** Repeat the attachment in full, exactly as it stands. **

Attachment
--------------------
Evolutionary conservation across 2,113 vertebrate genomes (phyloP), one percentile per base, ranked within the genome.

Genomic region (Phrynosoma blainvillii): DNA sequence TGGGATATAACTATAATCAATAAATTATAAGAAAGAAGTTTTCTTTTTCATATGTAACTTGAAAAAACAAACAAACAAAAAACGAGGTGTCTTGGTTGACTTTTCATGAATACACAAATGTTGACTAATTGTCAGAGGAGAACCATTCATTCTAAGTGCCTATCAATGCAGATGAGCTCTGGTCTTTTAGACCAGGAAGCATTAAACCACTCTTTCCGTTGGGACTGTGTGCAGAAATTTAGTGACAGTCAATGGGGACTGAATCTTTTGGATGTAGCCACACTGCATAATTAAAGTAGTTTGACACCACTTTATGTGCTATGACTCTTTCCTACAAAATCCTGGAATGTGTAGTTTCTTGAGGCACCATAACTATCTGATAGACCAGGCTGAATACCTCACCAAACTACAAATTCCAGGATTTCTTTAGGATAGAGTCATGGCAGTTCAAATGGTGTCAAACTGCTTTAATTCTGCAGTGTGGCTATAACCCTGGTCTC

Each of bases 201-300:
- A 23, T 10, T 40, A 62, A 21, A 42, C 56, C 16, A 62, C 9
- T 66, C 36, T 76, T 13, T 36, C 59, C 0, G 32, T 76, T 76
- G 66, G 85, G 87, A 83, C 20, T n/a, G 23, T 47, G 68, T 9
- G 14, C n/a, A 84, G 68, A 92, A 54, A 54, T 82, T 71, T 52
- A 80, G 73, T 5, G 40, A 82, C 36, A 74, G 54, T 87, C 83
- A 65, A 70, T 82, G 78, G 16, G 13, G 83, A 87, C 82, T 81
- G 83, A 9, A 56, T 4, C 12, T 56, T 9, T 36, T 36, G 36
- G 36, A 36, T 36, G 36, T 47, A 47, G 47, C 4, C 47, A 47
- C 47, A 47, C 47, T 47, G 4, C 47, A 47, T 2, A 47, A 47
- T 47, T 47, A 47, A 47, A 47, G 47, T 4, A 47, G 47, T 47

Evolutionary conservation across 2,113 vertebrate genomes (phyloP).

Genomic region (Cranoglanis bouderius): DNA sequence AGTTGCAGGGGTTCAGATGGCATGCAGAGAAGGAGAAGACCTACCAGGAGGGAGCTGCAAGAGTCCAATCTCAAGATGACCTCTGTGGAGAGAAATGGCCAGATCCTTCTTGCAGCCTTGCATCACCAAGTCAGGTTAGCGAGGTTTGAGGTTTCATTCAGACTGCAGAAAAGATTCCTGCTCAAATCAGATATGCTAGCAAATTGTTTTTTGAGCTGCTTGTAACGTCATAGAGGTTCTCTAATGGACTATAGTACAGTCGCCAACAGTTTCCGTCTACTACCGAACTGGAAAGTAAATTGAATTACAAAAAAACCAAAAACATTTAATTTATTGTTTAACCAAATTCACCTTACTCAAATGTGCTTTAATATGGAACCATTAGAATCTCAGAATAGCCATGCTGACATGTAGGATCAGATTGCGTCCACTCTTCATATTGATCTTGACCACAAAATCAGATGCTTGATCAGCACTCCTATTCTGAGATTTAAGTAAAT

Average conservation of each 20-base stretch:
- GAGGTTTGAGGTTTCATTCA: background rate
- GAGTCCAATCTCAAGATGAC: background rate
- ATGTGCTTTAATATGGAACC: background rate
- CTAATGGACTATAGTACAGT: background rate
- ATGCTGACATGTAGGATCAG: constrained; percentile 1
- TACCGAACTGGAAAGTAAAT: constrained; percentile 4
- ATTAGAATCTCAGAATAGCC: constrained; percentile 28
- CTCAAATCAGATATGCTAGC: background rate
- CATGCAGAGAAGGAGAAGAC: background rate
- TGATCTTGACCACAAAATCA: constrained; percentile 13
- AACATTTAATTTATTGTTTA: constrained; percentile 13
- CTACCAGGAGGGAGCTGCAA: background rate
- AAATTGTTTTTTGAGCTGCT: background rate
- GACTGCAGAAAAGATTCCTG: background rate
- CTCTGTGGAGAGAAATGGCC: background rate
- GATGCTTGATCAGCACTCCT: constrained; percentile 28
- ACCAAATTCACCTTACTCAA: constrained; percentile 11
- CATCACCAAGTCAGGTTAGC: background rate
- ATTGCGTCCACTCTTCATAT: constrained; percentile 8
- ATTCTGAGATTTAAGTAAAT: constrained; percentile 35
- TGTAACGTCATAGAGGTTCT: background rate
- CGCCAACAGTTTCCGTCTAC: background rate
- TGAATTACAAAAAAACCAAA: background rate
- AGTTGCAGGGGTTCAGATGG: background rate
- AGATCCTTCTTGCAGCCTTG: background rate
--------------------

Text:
Evolutionary conservation across 2,113 vertebrate genomes (phyloP), one percentile per base, ranked within the genome.

Genomic region (Phrynosoma blainvillii): DNA sequence TGGGATATAACTATAATCAATAAATTATAAGAAAGAAGTTTTCTTTTTCATATGTAACTTGAAAAAACAAACAAACAAAAAACGAGGTGTCTTGGTTGACTTTTCATGAATACACAAATGTTGACTAATTGTCAGAGGAGAACCATTCATTCTAAGTGCCTATCAATGCAGATGAGCTCTGGTCTTTTAGACCAGGAAGCATTAAACCACTCTTTCCGTTGGGACTGTGTGCAGAAATTTAGTGACAGTCAATGGGGACTGAATCTTTTGGATGTAGCCACACTGCATAATTAAAGTAGTTTGACACCACTTTATGTGCTATGACTCTTTCCTACAAAATCCTGGAATGTGTAGTTTCTTGAGGCACCATAACTATCTGATAGACCAGGCTGAATACCTCACCAAACTACAAATTCCAGGATTTCTTTAGGATAGAGTCATGGCAGTTCAAATGGTGTCAAACTGCTTTAATTCTGCAGTGTGGCTATAACCCTGGTCTC

Each of bases 201-300:
- A 23, T 10, T 40, A 62, A 21, A 42, C 56, C 16, A 62, C 9
- T 66, C 36, T 76, T 13, T 36, C 59, C 0, G 32, T 76, T 76
- G 66, G 85, G 87, A 83, C 20, T n/a, G 23, T 47, G 68, T 9
- G 14, C n/a, A 84, G 68, A 92, A 54, A 54, T 82, T 71, T 52
- A 80, G 73, T 5, G 40, A 82, C 36, A 74, G 54, T 87, C 83
- A 65, A 70, T 82, G 78, G 16, G 13, G 83, A 87, C 82, T 81
- G 83, A 9, A 56, T 4, C 12, T 56, T 9, T 36, T 36, G 36
- G 36, A 36, T 36, G 36, T 47, A 47, G 47, C 4, C 47, A 47
- C 47, A 47, C 47, T 47, G 4, C 47, A 47, T 2, A 47, A 47
- T 47, T 47, A 47, A 47, A 47, G 47, T 4, A 47, G 47, T 47

Evolutionary conservation across 2,113 vertebrate genomes (phyloP).

Genomic region (Cranoglanis bouderius): DNA sequence AGTTGCAGGGGTTCAGATGGCATGCAGAGAAGGAGAAGACCTACCAGGAGGGAGCTGCAAGAGTCCAATCTCAAGATGACCTCTGTGGAGAGAAATGGCCAGATCCTTCTTGCAGCCTTGCATCACCAAGTCAGGTTAGCGAGGTTTGAGGTTTCATTCAGACTGCAGAAAAGATTCCTGCTCAAATCAGATATGCTAGCAAATTGTTTTTTGAGCTGCTTGTAACGTCATAGAGGTTCTCTAATGGACTATAGTACAGTCGCCAACAGTTTCCGTCTACTACCGAACTGGAAAGTAAATTGAATTACAAAAAAACCAAAAACATTTAATTTATTGTTTAACCAAATTCACCTTACTCAAATGTGCTTTAATATGGAACCATTAGAATCTCAGAATAGCCATGCTGACATGTAGGATCAGATTGCGTCCACTCTTCATATTGATCTTGACCACAAAATCAGATGCTTGATCAGCACTCCTATTCTGAGATTTAAGTAAAT

Average conservation of each 20-base stretch:
- GAGGTTTGAGGTTTCATTCA: background rate
- GAGTCCAATCTCAAGATGAC: background rate
- ATGTGCTTTAATATGGAACC: background rate
- CTAATGGACTATAGTACAGT: background rate
- ATGCTGACATGTAGGATCAG: constrained; percentile 1
- TACCGAACTGGAAAGTAAAT: constrained; percentile 4
- ATTAGAATCTCAGAATAGCC: constrained; percentile 28
- CTCAAATCAGATATGCTAGC: background rate
- CATGCAGAGAAGGAGAAGAC: background rate
- TGATCTTGACCACAAAATCA: constrained; percentile 13
- AACATTTAATTTATTGTTTA: constrained; percentile 13
- CTACCAGGAGGGAGCTGCAA: background rate
- AAATTGTTTTTTGAGCTGCT: background rate
- GACTGCAGAAAAGATTCCTG: background rate
- CTCTGTGGAGAGAAATGGCC: background rate
- GATGCTTGATCAGCACTCCT: constrained; percentile 28
- ACCAAATTCACCTTACTCAA: constrained; percentile 11
- CATCACCAAGTCAGGTTAGC: background rate
- ATTGCGTCCACTCTTCATAT: constrained; percentile 8
- ATTCTGAGATTTAAGTAAAT: constrained; percentile 35
- TGTAACGTCATAGAGGTTCT: background rate
- CGCCAACAGTTTCCGTCTAC: background rate
- TGAATTACAAAAAAACCAAA: background rate
- AGTTGCAGGGGTTCAGATGG: background rate
- AGATCCTTCTTGCAGCCTTG: background rate